The New York State Workers’ Compensation Board once held that a deceased worker’s lung cancer could not be attributed to occupational exposure to asbestos unless the disease asbestosis was present in the lungs of the deceased worker. (Asbestosis is ordinarily defined as the scarring of the lung tissue secondary to exposure to asbestos dust.) Our client passed away from lung cancer, but did not have evidence of asbestosis. At the initial hearing level, the Administrative Law Judge ruled against the decedent’s widow and denied her benefits.
Upon appeal, a Board Panel of the Workers’ Compensation Board reversed the Administrative Law Judge. The Panel ruledthat the decedent’s widow was entitled to benefits even absent evidence of asbestosis.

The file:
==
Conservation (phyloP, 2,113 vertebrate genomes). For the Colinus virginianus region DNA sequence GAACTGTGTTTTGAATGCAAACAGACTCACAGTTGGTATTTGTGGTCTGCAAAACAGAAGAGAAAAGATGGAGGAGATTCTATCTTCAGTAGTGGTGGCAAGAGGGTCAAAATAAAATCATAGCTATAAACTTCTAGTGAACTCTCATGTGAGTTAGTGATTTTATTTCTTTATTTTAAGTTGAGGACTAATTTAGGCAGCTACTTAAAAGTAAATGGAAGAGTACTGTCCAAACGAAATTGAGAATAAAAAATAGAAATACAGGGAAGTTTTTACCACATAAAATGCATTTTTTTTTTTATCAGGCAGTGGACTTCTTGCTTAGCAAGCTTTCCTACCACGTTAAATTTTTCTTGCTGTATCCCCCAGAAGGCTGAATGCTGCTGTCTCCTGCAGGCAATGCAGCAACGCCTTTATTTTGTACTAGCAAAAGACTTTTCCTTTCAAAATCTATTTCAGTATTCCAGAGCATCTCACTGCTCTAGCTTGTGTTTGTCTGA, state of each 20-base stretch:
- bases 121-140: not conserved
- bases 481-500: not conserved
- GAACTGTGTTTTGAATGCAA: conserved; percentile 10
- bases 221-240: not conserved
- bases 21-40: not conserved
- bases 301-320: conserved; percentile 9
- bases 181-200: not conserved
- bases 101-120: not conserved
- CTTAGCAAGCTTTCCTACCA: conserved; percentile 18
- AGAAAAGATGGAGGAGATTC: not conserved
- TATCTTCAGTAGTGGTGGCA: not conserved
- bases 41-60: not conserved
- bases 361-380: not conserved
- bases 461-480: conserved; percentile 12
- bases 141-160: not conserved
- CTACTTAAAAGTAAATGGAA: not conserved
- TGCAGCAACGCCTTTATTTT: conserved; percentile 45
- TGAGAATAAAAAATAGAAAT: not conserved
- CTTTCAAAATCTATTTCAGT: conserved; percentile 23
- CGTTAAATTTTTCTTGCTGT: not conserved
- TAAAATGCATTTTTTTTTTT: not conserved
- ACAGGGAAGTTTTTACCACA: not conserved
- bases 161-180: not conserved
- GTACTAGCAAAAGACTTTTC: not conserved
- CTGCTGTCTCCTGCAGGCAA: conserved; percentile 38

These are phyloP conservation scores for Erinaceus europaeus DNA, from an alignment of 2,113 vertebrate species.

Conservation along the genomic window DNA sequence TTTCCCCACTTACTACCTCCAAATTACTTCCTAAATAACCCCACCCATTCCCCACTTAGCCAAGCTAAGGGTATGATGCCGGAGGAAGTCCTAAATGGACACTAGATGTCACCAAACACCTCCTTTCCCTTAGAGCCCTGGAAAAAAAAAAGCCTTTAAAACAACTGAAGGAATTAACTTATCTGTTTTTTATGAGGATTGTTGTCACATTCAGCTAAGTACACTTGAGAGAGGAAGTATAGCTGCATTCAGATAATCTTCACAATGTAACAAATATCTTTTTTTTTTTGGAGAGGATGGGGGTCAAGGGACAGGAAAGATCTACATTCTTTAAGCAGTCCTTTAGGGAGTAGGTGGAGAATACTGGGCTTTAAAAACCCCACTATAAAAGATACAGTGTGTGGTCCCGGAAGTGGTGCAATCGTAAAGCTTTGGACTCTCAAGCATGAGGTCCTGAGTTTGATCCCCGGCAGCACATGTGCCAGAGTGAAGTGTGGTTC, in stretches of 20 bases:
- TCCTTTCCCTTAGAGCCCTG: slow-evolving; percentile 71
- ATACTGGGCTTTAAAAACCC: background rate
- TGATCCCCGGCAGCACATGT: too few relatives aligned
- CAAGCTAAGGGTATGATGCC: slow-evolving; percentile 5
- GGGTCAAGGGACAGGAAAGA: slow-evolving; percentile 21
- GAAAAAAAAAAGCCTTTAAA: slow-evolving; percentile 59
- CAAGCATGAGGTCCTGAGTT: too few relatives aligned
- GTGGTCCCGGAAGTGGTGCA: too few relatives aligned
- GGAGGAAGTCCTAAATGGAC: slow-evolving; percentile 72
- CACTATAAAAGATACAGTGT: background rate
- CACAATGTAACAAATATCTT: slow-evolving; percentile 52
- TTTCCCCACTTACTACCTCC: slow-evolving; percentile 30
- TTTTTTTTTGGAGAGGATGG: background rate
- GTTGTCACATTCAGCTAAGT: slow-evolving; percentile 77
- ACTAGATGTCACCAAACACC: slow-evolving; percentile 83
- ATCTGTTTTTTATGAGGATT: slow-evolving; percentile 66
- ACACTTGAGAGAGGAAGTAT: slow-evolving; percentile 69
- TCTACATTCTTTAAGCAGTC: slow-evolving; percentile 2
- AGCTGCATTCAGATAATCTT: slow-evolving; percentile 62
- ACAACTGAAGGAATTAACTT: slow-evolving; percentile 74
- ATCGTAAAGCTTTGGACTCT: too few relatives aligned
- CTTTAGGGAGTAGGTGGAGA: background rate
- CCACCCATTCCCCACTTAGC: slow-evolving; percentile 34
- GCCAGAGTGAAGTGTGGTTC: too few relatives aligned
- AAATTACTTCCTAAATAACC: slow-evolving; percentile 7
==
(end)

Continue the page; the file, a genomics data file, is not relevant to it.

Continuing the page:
In this case, there was sufficient evidence of actual asbestos fibers found in samples taken from the decedent’s lungs, together with testimony from a co-worker that the decedent was exposed to asbestos on the job. Qualified physicians also testified that exposure to asbestos can lead to lung cancer even in the absence of evidence of asbestosis itself. This is an enormous victory not only for the widow in this case, but for victims across the State of New York who have contracted lung cancer caused by occupational exposure to asbestos.